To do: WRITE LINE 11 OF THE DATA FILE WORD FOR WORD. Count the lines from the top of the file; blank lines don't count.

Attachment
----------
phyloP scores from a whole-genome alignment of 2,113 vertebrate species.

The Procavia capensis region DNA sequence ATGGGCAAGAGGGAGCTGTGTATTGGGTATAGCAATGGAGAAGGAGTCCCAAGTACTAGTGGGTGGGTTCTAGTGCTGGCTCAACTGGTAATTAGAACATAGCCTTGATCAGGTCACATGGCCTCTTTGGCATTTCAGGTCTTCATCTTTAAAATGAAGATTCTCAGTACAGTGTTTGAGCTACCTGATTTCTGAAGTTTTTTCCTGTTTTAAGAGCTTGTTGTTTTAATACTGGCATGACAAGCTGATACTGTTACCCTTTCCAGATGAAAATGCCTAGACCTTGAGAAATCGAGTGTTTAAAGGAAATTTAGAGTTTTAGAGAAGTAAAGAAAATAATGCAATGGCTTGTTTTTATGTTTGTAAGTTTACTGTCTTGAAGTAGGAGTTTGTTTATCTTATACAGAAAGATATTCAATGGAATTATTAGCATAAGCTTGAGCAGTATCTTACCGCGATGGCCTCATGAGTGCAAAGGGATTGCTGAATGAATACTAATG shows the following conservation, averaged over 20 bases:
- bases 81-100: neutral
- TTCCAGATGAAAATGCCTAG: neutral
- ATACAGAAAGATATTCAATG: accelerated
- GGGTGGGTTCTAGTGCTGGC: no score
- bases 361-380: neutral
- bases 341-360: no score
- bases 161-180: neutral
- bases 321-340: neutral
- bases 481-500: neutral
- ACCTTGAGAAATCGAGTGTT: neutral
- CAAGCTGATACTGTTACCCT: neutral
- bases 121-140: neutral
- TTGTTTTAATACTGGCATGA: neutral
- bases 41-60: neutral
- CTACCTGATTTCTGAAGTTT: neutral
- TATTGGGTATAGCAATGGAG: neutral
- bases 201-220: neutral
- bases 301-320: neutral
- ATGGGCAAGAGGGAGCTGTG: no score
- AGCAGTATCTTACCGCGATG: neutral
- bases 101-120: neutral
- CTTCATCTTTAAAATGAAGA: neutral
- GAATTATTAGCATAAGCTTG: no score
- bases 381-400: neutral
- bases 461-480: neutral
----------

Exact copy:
- bases 481-500: neutral